Say you want to create an online form to sell a product or a service. You want the form to have some or all of the following:
- Display several different products
- Have a different description, price, and image for each product
- Have a quantity field for each product
- Offer several shipping methods
- Display the total amount the customer will be charged
All of that is easily doable with Gravity Forms. Before I show you how to build the form, let’s take a look at how the final form will come out.
Demo of the Product Order Form
The submit button on this demo form is disabled.
But you maybe wondering what happens when the user presses submit on an actual order form. I provide more details on order form processing below.
Building the Order Form
The first step is to install and activate Gravity Forms. Next, in WordPress admin, go to:
Forms → New Form
Make the General Form Settings
First, you’ll wanna adjust the general form settings. You do that by clicking on “Form Settings” at the top.
Give your form a title and a description.
If you want your product descriptions to appear above the price and quantity fields, select “Above inputs” for “Description Placement”.
Then go to the “Advanced” tab and configure the form submit button, its label, and whether it’s a standard button or an image. And adjust the rest of the settings as you see fit. Every field in Gravity Forms has a little clickable question mark icon next to it that explains what the field does.
The next step is adding the products. We’ll use Gravity Forms Pricing Fields for that. In the demo, I added three products. You can add any number of products you’d like.
When you’ve added a product to your form editor, you’ll be able to set the product’s type and properties. You can have a single product (per field) as in the demo above or you could select a drop down list or radio buttons to allow the user to select products in different ways.
Notice that you can use HTML in the product description. That’s how I inserted images into my products.
Gravity Forms has a field dedicated to making the shipping of an order form. Using this field is easy. Just add it to your form and then specify the shipping options that you offer.
Displaying the Order Total
Another interesting field that’s available to you in Gravity Forms is order total under “Pricing Fields”. This field displays the order total to your users.
Order Form Processing
Now you maybe wondering what happens when a user submits an order. That’s up to you, and you have two options:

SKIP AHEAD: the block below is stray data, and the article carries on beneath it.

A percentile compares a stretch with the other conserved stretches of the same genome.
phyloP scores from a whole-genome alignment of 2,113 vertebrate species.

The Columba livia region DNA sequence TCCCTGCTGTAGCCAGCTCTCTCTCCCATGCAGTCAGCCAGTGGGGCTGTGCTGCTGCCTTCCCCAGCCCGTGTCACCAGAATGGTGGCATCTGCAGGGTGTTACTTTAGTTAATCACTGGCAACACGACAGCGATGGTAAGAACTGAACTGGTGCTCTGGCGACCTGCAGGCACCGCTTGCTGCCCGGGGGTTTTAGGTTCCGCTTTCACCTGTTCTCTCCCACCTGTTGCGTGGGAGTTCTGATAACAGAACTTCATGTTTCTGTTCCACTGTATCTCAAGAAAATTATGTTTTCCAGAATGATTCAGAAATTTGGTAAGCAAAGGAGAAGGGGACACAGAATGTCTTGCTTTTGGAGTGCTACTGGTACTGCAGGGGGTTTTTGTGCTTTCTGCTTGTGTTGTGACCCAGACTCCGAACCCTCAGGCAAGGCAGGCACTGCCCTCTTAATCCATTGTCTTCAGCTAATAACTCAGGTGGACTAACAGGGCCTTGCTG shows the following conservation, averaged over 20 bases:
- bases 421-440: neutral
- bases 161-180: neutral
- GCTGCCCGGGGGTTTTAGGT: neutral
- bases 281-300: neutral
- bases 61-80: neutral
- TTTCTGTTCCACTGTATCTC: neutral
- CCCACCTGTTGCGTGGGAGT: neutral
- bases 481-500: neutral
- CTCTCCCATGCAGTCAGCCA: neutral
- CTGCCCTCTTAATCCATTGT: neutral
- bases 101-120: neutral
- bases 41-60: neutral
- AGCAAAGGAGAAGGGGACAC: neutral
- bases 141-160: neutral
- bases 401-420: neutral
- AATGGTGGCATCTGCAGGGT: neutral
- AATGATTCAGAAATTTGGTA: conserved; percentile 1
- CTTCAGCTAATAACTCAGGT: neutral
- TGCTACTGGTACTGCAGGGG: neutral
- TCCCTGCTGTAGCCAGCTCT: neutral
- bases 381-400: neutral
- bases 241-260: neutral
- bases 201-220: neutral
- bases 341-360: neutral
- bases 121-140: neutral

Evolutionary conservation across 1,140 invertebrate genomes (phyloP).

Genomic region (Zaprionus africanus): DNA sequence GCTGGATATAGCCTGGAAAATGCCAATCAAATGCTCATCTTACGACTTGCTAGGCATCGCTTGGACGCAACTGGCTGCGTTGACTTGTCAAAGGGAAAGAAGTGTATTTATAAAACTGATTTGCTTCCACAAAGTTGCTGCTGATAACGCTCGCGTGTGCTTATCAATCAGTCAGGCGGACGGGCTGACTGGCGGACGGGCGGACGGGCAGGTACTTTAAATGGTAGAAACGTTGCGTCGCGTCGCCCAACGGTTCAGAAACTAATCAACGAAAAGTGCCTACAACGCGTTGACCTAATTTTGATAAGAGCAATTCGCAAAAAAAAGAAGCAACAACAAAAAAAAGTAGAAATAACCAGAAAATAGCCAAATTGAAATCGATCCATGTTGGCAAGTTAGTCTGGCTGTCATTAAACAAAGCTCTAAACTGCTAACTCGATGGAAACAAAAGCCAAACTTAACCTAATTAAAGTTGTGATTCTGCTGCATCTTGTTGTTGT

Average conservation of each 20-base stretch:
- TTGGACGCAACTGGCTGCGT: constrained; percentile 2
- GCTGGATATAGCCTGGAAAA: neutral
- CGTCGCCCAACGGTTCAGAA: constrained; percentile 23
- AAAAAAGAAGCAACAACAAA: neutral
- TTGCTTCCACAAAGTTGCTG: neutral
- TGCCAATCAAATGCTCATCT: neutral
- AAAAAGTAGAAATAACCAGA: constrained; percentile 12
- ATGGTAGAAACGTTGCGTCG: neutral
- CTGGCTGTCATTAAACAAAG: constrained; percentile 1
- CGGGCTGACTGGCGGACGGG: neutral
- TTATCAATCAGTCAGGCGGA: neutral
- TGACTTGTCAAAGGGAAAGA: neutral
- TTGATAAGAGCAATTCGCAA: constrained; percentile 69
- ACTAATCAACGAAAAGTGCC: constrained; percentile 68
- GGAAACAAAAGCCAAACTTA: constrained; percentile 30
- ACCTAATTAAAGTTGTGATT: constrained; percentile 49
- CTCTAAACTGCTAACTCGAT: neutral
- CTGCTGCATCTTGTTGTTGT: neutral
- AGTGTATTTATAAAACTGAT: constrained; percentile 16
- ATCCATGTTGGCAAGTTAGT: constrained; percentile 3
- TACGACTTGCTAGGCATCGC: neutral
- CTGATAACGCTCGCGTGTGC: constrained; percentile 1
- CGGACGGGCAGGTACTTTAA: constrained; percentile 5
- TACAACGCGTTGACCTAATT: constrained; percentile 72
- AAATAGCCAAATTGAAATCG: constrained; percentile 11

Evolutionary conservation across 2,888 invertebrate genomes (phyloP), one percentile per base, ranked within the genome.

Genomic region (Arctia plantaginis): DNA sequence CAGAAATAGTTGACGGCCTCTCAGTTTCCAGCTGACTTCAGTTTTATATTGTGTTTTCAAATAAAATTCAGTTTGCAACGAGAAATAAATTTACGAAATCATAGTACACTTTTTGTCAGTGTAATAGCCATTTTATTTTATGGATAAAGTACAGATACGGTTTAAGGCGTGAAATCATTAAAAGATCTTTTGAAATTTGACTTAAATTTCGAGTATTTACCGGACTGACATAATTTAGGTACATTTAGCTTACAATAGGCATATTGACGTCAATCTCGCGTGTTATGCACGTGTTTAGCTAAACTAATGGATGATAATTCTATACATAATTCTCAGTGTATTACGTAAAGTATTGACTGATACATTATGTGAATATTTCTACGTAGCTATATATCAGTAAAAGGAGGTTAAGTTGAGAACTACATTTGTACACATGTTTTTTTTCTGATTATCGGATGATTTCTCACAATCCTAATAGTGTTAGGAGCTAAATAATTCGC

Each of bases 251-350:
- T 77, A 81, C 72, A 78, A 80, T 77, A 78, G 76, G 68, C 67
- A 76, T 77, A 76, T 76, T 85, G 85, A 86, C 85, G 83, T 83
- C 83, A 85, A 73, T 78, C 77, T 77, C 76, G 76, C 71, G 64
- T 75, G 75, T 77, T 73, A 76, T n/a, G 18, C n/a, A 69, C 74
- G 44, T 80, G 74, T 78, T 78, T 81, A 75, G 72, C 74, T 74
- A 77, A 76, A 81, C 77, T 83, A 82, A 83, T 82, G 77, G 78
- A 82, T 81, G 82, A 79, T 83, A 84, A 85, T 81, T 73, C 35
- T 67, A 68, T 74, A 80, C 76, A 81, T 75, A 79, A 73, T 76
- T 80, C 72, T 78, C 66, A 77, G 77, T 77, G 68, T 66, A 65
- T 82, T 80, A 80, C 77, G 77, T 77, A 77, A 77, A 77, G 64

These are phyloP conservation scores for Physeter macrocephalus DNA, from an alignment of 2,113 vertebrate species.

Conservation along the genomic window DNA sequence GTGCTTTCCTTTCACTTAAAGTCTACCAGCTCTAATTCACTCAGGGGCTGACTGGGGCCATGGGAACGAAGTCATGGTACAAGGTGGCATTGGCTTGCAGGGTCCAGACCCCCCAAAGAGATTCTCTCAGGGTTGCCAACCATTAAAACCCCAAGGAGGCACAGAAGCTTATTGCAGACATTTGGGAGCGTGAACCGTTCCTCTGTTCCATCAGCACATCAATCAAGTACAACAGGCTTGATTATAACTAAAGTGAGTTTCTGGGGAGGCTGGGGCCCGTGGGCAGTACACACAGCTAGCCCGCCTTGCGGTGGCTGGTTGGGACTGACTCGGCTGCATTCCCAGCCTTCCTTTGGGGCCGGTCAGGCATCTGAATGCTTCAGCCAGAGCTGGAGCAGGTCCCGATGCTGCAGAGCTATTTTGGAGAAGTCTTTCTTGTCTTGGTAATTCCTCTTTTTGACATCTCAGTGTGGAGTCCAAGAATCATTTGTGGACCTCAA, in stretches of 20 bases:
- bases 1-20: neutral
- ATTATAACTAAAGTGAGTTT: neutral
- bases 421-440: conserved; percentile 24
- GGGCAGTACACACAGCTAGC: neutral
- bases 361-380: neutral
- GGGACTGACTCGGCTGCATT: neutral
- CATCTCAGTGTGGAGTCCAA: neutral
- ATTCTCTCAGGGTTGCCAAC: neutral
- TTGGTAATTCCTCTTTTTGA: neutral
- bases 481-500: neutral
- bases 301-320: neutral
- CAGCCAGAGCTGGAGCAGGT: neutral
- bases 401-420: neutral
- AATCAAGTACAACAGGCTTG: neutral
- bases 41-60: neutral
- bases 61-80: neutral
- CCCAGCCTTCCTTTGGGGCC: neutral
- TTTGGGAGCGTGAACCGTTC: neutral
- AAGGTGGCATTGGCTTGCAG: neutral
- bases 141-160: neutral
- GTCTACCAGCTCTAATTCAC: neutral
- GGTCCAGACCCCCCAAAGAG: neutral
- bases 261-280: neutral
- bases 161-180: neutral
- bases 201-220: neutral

Process the form manually, offline
Redirect the user to PayPal to pay
Let’s talk about each one in a bit more detail.
Process the form manually
Gravity Forms can notify you of form submissions by email and it stores form entries in your WordPress database. Once you’re notified of a new order, you can send an invoice to the buyer with instructions on how to make the payment.
You can even have an automatic email sent with payment instructions to the buyer. Email notification settings can be accessed in the “Notifications” tab at the top when you’re making the form.
Automatic payment processing with PayPal
Gravity Forms can also redirect the buyer to PayPal where they will be asked to make a payment equal to the total amount of their order. If you believe that your visitors trust you enough to make a payment in this manner, this might be a faster and more practical option.
I provide more details on using Gravity Forms with PayPal in the donation form creation article.
Putting the Form Live
To put the form on a WordPress page or a post, you just need to put its shortcode in your content. Something that looks like this:
[gravityform id="3" name="Handmade Jewelry" ajax="true"]
Of course, if you don’t know what your shortcode looks like exactly, you can use Gravity Forms form insertion button on the WordPress post editor and it’ll take care of everything for you.
Alternatively, you could place the form in your sidebar by using the Form widget, which is another feature of Gravity Forms.
This was a brief tutorial on making payment forms with WordPress and Gravity Forms. There is much more that can be accomplished that I did not cover here.
For example, you can include fields to collect personal information about your buyer, such as their name, phone number, email address, etc. And when your form grows too large, you could split it across multiple pages to enhance your conversion. If you’re interested in how to do that, check out my other article on creating an advanced contact form.
If you have any questions or suggestions, let’s discuss them in the comments!